An RFK memory: Guts, grace, and the greatest stump speech

     Senator Robert F. Kennedy, D- N.Y., who had campaigned in Indiana Thursday, April 5, 1968  was shaken as he informed an audience in a black section of Indianapolis,

    Senator Robert F. Kennedy, D- N.Y., who had campaigned in Indiana Thursday, April 5, 1968 was shaken as he informed an audience in a black section of Indianapolis, "Martin Luther King was shot and killed tonight," Kennedy learned of Dr. King's death when his plane landed in Indianapolis. (AP Photo)

    I’m on the move this morning, so I’ll leave you with this apt reminiscence of Robert F. Kennedy.

    The anniversary of his tragic death, 47 years ago Saturday, brought to mind his improvised remarks to an anguished black audience on the night that Martin Luther King was killed. For reasons that should soon be obvious, it was, and remains, the gutsiest stump speech in American politics.

    In the early evening of April 4, 1968, Kennedy was en route to inner-city Indianapolis for a campaign gig when he got word that King had been gunned down. He had intended to deliver his standard pitch for his presidential candidacy, but that speech was quickly scrapped. The local police pleaded with him to cancel his appearance, and told him that they couldn’t guarantee his safety. Word traveled a lot slower in that pre-Twitter era, and nobody knew whether the expectant crowd had heard about King. But Kennedy insisted on going, and breaking the news himself, if necessary. He cobbled together his new remarks in the moving car. At the rally site, and without police protection – the cops had refused to accompany him – Kennedy climbed onto the back of a flatbed truck. He turned to a community leader and quietly asked, “Do they know about Martin Luther King?” Informed that, no, they do not, he faced the audience.

    These excerpts don’t begin to capture the mood of the moment, or the man’s guts and grace (but the video does):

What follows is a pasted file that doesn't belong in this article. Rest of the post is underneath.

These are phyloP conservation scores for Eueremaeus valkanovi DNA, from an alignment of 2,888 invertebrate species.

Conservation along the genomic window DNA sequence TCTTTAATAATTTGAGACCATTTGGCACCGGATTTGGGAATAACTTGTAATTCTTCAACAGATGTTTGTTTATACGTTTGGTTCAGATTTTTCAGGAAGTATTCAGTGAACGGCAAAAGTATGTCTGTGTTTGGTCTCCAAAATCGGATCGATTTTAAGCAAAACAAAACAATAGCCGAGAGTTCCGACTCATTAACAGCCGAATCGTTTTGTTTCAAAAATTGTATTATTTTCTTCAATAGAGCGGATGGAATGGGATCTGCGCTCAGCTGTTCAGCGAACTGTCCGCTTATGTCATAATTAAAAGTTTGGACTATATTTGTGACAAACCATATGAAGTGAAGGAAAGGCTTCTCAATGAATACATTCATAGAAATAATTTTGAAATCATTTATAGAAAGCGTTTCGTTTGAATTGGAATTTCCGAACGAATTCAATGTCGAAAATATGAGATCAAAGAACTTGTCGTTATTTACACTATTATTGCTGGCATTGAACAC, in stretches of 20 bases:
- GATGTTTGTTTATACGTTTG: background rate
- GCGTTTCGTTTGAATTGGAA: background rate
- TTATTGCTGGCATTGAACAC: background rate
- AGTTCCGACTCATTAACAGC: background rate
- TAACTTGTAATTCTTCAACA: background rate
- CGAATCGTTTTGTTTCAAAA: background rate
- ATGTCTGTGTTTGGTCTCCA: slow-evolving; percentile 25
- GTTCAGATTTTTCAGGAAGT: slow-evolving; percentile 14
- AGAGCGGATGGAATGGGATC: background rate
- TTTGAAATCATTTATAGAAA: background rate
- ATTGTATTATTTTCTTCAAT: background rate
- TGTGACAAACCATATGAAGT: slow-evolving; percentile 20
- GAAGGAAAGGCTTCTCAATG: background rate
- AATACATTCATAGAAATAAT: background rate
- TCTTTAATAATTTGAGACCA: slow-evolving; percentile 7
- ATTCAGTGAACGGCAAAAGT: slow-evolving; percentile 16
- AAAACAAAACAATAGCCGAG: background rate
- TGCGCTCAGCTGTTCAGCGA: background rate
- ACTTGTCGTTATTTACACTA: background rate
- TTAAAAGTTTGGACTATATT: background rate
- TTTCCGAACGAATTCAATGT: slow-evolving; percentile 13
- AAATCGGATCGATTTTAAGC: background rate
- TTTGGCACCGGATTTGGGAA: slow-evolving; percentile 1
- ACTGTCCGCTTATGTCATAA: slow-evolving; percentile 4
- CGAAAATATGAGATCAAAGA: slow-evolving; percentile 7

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    Could you lower those signs, please? I have some very sad news for all of you, and I think sad news for all of our fellow citizens, and people who love peace all over the world, and that is that Martin Luther King was shot and was killed tonight in Memphis, Tennessee. (Cries of anguish from the crowd.)

    In this difficult day, in this difficult time for the United States, it’s perhaps well to ask what kind of nation we are and what direction we want to move in. For those of you who are black…you can be filled with bitterness, and with hatred, and a desire for revenge. We can move in that direction as a country, in greater polarization – black people amongst blacks, and white amongst whites, filled with hatred toward one another. Or we can make an effort, as Martin Luther King did, to understand and to comprehend, and replace that violence, that stain of bloodshed that has spread across our land, with an effort to understand, compassion and love.

    For those of you who are black and are tempted to be filled with hatred and mistrust of the injustice of such an act, against all white people, I would only say that I can also feel in my own heart the same kind of feeling. I had a member of my family killed, but he was killed by a white man.

    But we have to make an effort in the United States, we have to make an effort to understand, to get beyond these rather difficult times. My favorite poet was Aeschylus. He once wrote, “Even in our sleep, pain which cannot forget falls drop by drop upon the heart, until, in our own despair, against our will, comes wisdom through the awful grace of God.”

    What we need in the United States is not division; what we need in the United States is not hatred; what we need in the United States is not violence and lawlessness, but is love and wisdom and compassion toward one another, and a feeling of justice toward those who still suffer within our country, whether they be white or whether they be black.

    So I ask you tonight to return home…to say a prayer for our country, which all of us love….We will have difficult times in the future. But the vast majority of white people and the vast majority of black people in this country want to live together, want to improve the quality of life, and want justice for all human beings that abide in our land.

    Let us dedicate ourselves to what the Greeks wrote so many years ago: to tame the savageness of man and make gentle the life of this world.

    It’s hard to imagine any of today’s poll-driven, focus-grouped politicians speaking that way on the stump – under pressure, from the gut, on the fly, off the cuff. And in the wake of Ferguson and Baltimore, his eloquent plea still resonates.


    Follow me on Twitter, @dickpolman1, and on Facebook.

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